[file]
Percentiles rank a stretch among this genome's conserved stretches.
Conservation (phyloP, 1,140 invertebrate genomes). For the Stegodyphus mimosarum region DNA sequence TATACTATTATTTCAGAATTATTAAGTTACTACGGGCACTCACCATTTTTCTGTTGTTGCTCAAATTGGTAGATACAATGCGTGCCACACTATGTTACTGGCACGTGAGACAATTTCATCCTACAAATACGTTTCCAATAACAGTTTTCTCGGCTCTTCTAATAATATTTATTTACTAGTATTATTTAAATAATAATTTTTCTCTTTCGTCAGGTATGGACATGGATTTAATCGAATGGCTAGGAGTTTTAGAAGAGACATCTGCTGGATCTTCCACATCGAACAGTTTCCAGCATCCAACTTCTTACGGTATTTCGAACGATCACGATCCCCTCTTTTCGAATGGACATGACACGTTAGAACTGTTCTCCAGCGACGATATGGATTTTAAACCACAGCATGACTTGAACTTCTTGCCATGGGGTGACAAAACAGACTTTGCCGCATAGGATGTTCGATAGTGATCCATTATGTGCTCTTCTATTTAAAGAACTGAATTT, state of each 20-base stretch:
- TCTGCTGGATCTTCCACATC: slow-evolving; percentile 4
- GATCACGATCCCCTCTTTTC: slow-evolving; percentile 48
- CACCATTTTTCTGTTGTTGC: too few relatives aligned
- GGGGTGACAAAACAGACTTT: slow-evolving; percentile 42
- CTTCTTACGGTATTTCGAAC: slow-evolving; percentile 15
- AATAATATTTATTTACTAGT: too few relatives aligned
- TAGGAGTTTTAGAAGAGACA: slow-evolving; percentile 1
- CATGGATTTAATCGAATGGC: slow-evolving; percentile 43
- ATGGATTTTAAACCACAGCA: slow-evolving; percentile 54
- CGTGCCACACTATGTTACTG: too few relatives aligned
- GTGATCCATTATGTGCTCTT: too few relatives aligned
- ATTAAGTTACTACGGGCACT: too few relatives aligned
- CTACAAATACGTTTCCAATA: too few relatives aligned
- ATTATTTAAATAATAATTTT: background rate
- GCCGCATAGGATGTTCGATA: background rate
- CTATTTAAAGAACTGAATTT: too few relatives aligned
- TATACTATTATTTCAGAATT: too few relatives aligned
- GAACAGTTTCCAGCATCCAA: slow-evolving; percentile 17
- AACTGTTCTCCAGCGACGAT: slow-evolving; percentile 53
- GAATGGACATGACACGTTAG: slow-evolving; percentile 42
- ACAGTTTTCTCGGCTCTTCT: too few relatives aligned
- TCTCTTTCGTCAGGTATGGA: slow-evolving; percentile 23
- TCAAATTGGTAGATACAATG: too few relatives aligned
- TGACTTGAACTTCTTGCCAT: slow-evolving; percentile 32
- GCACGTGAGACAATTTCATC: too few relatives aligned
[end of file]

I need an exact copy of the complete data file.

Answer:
Percentiles rank a stretch among this genome's conserved stretches.
Conservation (phyloP, 1,140 invertebrate genomes). For the Stegodyphus mimosarum region DNA sequence TATACTATTATTTCAGAATTATTAAGTTACTACGGGCACTCACCATTTTTCTGTTGTTGCTCAAATTGGTAGATACAATGCGTGCCACACTATGTTACTGGCACGTGAGACAATTTCATCCTACAAATACGTTTCCAATAACAGTTTTCTCGGCTCTTCTAATAATATTTATTTACTAGTATTATTTAAATAATAATTTTTCTCTTTCGTCAGGTATGGACATGGATTTAATCGAATGGCTAGGAGTTTTAGAAGAGACATCTGCTGGATCTTCCACATCGAACAGTTTCCAGCATCCAACTTCTTACGGTATTTCGAACGATCACGATCCCCTCTTTTCGAATGGACATGACACGTTAGAACTGTTCTCCAGCGACGATATGGATTTTAAACCACAGCATGACTTGAACTTCTTGCCATGGGGTGACAAAACAGACTTTGCCGCATAGGATGTTCGATAGTGATCCATTATGTGCTCTTCTATTTAAAGAACTGAATTT, state of each 20-base stretch:
- TCTGCTGGATCTTCCACATC: slow-evolving; percentile 4
- GATCACGATCCCCTCTTTTC: slow-evolving; percentile 48
- CACCATTTTTCTGTTGTTGC: too few relatives aligned
- GGGGTGACAAAACAGACTTT: slow-evolving; percentile 42
- CTTCTTACGGTATTTCGAAC: slow-evolving; percentile 15
- AATAATATTTATTTACTAGT: too few relatives aligned
- TAGGAGTTTTAGAAGAGACA: slow-evolving; percentile 1
- CATGGATTTAATCGAATGGC: slow-evolving; percentile 43
- ATGGATTTTAAACCACAGCA: slow-evolving; percentile 54
- CGTGCCACACTATGTTACTG: too few relatives aligned
- GTGATCCATTATGTGCTCTT: too few relatives aligned
- ATTAAGTTACTACGGGCACT: too few relatives aligned
- CTACAAATACGTTTCCAATA: too few relatives aligned
- ATTATTTAAATAATAATTTT: background rate
- GCCGCATAGGATGTTCGATA: background rate
- CTATTTAAAGAACTGAATTT: too few relatives aligned
- TATACTATTATTTCAGAATT: too few relatives aligned
- GAACAGTTTCCAGCATCCAA: slow-evolving; percentile 17
- AACTGTTCTCCAGCGACGAT: slow-evolving; percentile 53
- GAATGGACATGACACGTTAG: slow-evolving; percentile 42
- ACAGTTTTCTCGGCTCTTCT: too few relatives aligned
- TCTCTTTCGTCAGGTATGGA: slow-evolving; percentile 23
- TCAAATTGGTAGATACAATG: too few relatives aligned
- TGACTTGAACTTCTTGCCAT: slow-evolving; percentile 32
- GCACGTGAGACAATTTCATC: too few relatives aligned